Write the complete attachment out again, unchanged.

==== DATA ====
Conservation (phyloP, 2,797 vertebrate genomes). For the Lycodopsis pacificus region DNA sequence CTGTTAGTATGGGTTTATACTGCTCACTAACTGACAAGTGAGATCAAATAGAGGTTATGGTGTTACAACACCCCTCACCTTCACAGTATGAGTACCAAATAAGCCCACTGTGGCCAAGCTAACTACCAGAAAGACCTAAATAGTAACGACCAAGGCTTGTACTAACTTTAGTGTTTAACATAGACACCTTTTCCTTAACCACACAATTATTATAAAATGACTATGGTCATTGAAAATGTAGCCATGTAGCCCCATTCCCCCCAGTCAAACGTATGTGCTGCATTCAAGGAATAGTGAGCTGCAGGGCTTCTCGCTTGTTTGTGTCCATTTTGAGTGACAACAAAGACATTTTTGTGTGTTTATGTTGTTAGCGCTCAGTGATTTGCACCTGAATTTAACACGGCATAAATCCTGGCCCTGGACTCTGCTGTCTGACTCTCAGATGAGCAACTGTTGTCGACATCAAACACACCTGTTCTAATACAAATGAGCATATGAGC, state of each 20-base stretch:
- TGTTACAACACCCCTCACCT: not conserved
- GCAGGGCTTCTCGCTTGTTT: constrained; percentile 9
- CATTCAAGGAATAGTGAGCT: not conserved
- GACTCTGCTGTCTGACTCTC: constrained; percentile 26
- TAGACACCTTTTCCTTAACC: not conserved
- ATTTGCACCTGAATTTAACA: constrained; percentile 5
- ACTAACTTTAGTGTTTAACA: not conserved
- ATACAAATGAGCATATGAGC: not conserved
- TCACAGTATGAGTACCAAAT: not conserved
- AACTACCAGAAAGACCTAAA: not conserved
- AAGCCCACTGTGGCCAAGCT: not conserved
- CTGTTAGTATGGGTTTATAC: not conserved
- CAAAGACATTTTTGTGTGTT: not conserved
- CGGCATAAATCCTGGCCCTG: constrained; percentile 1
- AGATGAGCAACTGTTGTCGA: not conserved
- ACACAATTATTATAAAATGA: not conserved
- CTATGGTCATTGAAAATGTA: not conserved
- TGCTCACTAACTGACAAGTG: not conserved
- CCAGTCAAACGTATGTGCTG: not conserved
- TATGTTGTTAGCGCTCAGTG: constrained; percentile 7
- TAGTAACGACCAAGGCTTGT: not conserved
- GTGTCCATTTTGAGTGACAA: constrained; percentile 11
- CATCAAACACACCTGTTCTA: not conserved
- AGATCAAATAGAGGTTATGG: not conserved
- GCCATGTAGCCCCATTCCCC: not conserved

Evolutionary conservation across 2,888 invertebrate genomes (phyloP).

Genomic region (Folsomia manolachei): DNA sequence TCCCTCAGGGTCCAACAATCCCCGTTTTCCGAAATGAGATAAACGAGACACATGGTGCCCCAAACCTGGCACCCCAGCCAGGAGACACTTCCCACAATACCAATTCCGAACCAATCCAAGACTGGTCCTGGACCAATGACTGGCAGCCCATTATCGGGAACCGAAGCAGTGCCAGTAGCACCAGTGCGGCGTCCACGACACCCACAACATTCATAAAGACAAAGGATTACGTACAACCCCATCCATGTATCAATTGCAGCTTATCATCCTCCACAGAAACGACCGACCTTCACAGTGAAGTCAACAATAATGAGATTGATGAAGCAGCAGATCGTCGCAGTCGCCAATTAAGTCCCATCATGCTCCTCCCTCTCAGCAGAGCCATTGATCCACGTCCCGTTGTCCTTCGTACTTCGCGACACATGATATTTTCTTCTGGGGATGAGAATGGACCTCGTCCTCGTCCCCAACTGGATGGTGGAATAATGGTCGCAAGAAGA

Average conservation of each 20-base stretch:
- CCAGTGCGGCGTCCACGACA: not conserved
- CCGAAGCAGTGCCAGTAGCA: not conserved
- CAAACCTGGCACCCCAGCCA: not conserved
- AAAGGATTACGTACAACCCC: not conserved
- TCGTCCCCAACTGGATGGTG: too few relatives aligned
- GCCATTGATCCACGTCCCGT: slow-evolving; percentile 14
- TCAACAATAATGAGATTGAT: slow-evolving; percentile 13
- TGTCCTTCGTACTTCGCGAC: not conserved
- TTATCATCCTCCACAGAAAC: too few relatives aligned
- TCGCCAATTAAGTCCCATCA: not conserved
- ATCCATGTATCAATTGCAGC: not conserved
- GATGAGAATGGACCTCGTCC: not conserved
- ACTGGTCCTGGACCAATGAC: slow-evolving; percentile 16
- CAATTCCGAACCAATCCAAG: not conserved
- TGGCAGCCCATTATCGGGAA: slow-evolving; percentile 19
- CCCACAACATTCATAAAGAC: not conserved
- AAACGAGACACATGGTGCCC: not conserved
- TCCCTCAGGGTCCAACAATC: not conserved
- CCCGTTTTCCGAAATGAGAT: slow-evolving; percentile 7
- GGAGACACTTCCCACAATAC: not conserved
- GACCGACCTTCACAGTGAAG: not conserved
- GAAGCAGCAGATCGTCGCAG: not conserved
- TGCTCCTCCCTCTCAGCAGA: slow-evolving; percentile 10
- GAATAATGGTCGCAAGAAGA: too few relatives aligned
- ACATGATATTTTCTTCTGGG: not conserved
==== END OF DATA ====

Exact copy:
Conservation (phyloP, 2,797 vertebrate genomes). For the Lycodopsis pacificus region DNA sequence CTGTTAGTATGGGTTTATACTGCTCACTAACTGACAAGTGAGATCAAATAGAGGTTATGGTGTTACAACACCCCTCACCTTCACAGTATGAGTACCAAATAAGCCCACTGTGGCCAAGCTAACTACCAGAAAGACCTAAATAGTAACGACCAAGGCTTGTACTAACTTTAGTGTTTAACATAGACACCTTTTCCTTAACCACACAATTATTATAAAATGACTATGGTCATTGAAAATGTAGCCATGTAGCCCCATTCCCCCCAGTCAAACGTATGTGCTGCATTCAAGGAATAGTGAGCTGCAGGGCTTCTCGCTTGTTTGTGTCCATTTTGAGTGACAACAAAGACATTTTTGTGTGTTTATGTTGTTAGCGCTCAGTGATTTGCACCTGAATTTAACACGGCATAAATCCTGGCCCTGGACTCTGCTGTCTGACTCTCAGATGAGCAACTGTTGTCGACATCAAACACACCTGTTCTAATACAAATGAGCATATGAGC, state of each 20-base stretch:
- TGTTACAACACCCCTCACCT: not conserved
- GCAGGGCTTCTCGCTTGTTT: constrained; percentile 9
- CATTCAAGGAATAGTGAGCT: not conserved
- GACTCTGCTGTCTGACTCTC: constrained; percentile 26
- TAGACACCTTTTCCTTAACC: not conserved
- ATTTGCACCTGAATTTAACA: constrained; percentile 5
- ACTAACTTTAGTGTTTAACA: not conserved
- ATACAAATGAGCATATGAGC: not conserved
- TCACAGTATGAGTACCAAAT: not conserved
- AACTACCAGAAAGACCTAAA: not conserved
- AAGCCCACTGTGGCCAAGCT: not conserved
- CTGTTAGTATGGGTTTATAC: not conserved
- CAAAGACATTTTTGTGTGTT: not conserved
- CGGCATAAATCCTGGCCCTG: constrained; percentile 1
- AGATGAGCAACTGTTGTCGA: not conserved
- ACACAATTATTATAAAATGA: not conserved
- CTATGGTCATTGAAAATGTA: not conserved
- TGCTCACTAACTGACAAGTG: not conserved
- CCAGTCAAACGTATGTGCTG: not conserved
- TATGTTGTTAGCGCTCAGTG: constrained; percentile 7
- TAGTAACGACCAAGGCTTGT: not conserved
- GTGTCCATTTTGAGTGACAA: constrained; percentile 11
- CATCAAACACACCTGTTCTA: not conserved
- AGATCAAATAGAGGTTATGG: not conserved
- GCCATGTAGCCCCATTCCCC: not conserved

Evolutionary conservation across 2,888 invertebrate genomes (phyloP).

Genomic region (Folsomia manolachei): DNA sequence TCCCTCAGGGTCCAACAATCCCCGTTTTCCGAAATGAGATAAACGAGACACATGGTGCCCCAAACCTGGCACCCCAGCCAGGAGACACTTCCCACAATACCAATTCCGAACCAATCCAAGACTGGTCCTGGACCAATGACTGGCAGCCCATTATCGGGAACCGAAGCAGTGCCAGTAGCACCAGTGCGGCGTCCACGACACCCACAACATTCATAAAGACAAAGGATTACGTACAACCCCATCCATGTATCAATTGCAGCTTATCATCCTCCACAGAAACGACCGACCTTCACAGTGAAGTCAACAATAATGAGATTGATGAAGCAGCAGATCGTCGCAGTCGCCAATTAAGTCCCATCATGCTCCTCCCTCTCAGCAGAGCCATTGATCCACGTCCCGTTGTCCTTCGTACTTCGCGACACATGATATTTTCTTCTGGGGATGAGAATGGACCTCGTCCTCGTCCCCAACTGGATGGTGGAATAATGGTCGCAAGAAGA

Average conservation of each 20-base stretch:
- CCAGTGCGGCGTCCACGACA: not conserved
- CCGAAGCAGTGCCAGTAGCA: not conserved
- CAAACCTGGCACCCCAGCCA: not conserved
- AAAGGATTACGTACAACCCC: not conserved
- TCGTCCCCAACTGGATGGTG: too few relatives aligned
- GCCATTGATCCACGTCCCGT: slow-evolving; percentile 14
- TCAACAATAATGAGATTGAT: slow-evolving; percentile 13
- TGTCCTTCGTACTTCGCGAC: not conserved
- TTATCATCCTCCACAGAAAC: too few relatives aligned
- TCGCCAATTAAGTCCCATCA: not conserved
- ATCCATGTATCAATTGCAGC: not conserved
- GATGAGAATGGACCTCGTCC: not conserved
- ACTGGTCCTGGACCAATGAC: slow-evolving; percentile 16
- CAATTCCGAACCAATCCAAG: not conserved
- TGGCAGCCCATTATCGGGAA: slow-evolving; percentile 19
- CCCACAACATTCATAAAGAC: not conserved
- AAACGAGACACATGGTGCCC: not conserved
- TCCCTCAGGGTCCAACAATC: not conserved
- CCCGTTTTCCGAAATGAGAT: slow-evolving; percentile 7
- GGAGACACTTCCCACAATAC: not conserved
- GACCGACCTTCACAGTGAAG: not conserved
- GAAGCAGCAGATCGTCGCAG: not conserved
- TGCTCCTCCCTCTCAGCAGA: slow-evolving; percentile 10
- GAATAATGGTCGCAAGAAGA: too few relatives aligned
- ACATGATATTTTCTTCTGGG: not conserved